Frog mucus is loaded with molecules that kill bacteria and viruses, and researchers are beginning to investigate it as a potential source for new anti-microbial drugs. One of these "host defense peptides," courtesy of a colourful tennis-ball-sized frog species (Hydrophylax bahuvistara) from southern India, can destroy many strains of human flu and protect mice against flu infection, researchers report in the journal Immunity.
This peptide is far from becoming an anti-flu drug, but this is the first evidence of its flu-killing ability. It seems to work by binding to a protein that is identical across many influenza strains, and in lab experiments, it was able to neutralise dozens of flu strains, from the 1934 archival viruses up to modern ones.
The researchers named the newly identified peptide "urumin," after the urumi, a sword with a flexible blade that snaps and bends like a whip, which comes from the same Indian province, Kerala, as the frog.
"Different frogs make different peptides, depending on where their habitat is. You and I make host defense peptides ourselves," says flu specialist and study co-author Joshy Jacob of Emory University. "It's a natural innate immune mediator that all living organisms maintain. We just happened to find one that the frog makes that just happens to be effective against the H1 influenza type."
Practically all animals make at least a few anti-microbial host defense peptides as part of their innate immune systems, and researchers are only beginning to catalog them. However, frogs have drawn the most attention as a source of host defense peptides, because it's relatively easy to isolate the peptides from their mucus. Researchers can simply give the frogs a small electric shock or rub a powder on the frogs to make them secrete their defense peptides, which can then be collected.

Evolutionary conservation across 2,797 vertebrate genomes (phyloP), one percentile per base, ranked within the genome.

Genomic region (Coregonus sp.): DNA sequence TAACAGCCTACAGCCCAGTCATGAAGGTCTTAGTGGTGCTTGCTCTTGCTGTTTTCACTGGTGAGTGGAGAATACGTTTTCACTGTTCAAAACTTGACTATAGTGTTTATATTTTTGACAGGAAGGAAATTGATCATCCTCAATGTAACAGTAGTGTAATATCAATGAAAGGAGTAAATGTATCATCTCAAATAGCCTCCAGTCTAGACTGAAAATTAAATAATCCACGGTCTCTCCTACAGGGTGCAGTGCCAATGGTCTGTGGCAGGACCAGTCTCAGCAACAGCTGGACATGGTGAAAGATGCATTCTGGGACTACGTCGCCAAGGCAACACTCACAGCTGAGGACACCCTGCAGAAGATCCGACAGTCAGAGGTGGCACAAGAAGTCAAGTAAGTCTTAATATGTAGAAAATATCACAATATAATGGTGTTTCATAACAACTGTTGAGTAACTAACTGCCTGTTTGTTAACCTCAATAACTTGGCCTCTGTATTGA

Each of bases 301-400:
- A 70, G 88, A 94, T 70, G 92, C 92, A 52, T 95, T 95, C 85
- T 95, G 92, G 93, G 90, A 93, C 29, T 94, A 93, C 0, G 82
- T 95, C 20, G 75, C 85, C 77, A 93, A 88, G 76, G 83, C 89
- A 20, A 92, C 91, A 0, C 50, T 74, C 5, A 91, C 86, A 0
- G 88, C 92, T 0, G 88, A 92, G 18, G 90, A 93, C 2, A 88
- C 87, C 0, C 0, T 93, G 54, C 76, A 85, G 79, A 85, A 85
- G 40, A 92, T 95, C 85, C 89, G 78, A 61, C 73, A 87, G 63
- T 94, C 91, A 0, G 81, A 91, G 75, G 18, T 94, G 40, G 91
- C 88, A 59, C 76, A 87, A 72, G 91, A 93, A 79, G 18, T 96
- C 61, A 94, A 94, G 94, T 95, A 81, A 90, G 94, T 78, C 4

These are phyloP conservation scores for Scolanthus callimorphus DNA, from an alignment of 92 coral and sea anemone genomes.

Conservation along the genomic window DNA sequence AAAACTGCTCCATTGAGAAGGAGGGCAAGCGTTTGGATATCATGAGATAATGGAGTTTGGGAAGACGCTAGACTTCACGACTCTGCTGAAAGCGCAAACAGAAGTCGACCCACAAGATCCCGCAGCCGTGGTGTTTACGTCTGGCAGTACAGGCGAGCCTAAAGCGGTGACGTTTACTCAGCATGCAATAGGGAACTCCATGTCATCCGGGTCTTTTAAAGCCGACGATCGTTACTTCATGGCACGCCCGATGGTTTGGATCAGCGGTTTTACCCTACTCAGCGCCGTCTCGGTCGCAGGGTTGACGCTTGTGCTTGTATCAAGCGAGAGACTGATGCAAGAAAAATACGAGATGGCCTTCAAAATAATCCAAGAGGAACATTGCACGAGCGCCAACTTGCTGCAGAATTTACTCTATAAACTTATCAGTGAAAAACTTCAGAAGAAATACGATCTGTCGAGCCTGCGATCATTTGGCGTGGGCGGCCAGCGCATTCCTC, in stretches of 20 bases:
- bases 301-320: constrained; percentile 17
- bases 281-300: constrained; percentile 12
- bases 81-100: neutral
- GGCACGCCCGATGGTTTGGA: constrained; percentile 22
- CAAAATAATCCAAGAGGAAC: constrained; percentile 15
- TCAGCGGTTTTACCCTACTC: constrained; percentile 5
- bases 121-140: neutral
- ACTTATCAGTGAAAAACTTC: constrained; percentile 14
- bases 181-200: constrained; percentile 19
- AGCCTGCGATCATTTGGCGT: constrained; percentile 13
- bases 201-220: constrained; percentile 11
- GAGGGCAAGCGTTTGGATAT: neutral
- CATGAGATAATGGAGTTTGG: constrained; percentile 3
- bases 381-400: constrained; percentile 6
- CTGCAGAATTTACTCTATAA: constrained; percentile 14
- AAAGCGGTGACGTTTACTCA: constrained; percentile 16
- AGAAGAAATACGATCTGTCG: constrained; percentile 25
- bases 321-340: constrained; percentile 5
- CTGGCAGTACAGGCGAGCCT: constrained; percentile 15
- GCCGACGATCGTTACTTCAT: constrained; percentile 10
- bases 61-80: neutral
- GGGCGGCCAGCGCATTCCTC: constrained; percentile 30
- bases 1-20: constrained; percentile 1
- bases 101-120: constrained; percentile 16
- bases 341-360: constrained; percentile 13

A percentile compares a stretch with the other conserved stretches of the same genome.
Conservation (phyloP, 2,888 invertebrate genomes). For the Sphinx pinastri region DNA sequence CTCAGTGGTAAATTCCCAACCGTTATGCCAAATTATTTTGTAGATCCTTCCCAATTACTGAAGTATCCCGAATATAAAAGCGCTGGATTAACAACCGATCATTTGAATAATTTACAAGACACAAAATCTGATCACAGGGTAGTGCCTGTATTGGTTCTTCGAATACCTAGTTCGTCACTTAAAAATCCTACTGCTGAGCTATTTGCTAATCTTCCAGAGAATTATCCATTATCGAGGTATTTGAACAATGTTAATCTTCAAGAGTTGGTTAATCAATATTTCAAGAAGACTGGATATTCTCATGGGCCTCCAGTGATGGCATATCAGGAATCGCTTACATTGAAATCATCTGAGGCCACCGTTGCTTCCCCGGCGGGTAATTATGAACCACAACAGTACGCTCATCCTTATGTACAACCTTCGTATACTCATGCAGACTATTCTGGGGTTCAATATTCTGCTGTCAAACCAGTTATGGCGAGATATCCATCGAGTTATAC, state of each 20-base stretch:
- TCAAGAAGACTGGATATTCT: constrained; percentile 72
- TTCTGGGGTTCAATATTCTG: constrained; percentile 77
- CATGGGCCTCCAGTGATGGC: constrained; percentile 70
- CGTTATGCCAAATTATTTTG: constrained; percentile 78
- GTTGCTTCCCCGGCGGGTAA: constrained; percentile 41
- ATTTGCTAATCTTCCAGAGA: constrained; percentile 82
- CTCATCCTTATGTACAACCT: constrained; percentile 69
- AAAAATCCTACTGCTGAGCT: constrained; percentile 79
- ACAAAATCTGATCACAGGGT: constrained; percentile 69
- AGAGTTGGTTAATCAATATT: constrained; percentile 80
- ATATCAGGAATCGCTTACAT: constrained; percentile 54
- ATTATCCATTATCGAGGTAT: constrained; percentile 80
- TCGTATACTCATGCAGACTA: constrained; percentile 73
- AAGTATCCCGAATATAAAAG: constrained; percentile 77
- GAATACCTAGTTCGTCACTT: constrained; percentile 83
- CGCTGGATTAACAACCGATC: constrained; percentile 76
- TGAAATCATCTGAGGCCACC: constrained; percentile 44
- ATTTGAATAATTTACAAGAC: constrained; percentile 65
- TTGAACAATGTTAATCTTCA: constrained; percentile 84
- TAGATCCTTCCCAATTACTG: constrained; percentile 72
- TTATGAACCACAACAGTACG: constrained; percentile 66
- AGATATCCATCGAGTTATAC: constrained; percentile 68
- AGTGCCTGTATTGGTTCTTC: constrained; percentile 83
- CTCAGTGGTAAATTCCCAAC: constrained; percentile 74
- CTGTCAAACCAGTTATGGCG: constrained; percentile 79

Researchers from the Rajiv Gandhi Center for Biotechnology in Kerala, India, have been isolating peptides from their local frogs and screening them for potential anti-bacterials, but Jacob wondered if there might also be peptides that neutralise human-infecting viruses. Jacob and his colleagues screened 32 frog defense peptides against an influenza strain and found that 4 of them had flu-busting abilities.
"I was almost knocked off my chair," says Jacob. "In the beginning, I thought that when you do drug discovery, you have to go through thousands of drug candidates, even a million, before you get 1 or 2 hits. And here we did 32 peptides, and we had 4 hits."
Unfortunately, when the researchers exposed isolated human red blood cells (in a dish) to the flu-buster peptides, three out of the four proved toxic. However, the fourth—urumin—seemed harmless to human cells but lethal to a wide range of flu viruses. Electron microscope images of the virus after exposure to urumin reveal a virus that has been completely dismantled.
Jacob's team is still working out the details of the flu-destroying mechanism, but the urumin appears to work by targeting a viral surface protein called hemagluttinin, the H in H1N1. "The virus needs this hemagglutinin to get inside our cells," says Jacob. "What this peptide does is it binds to the hemagglutinin and destabilises the virus. And then it kills the virus."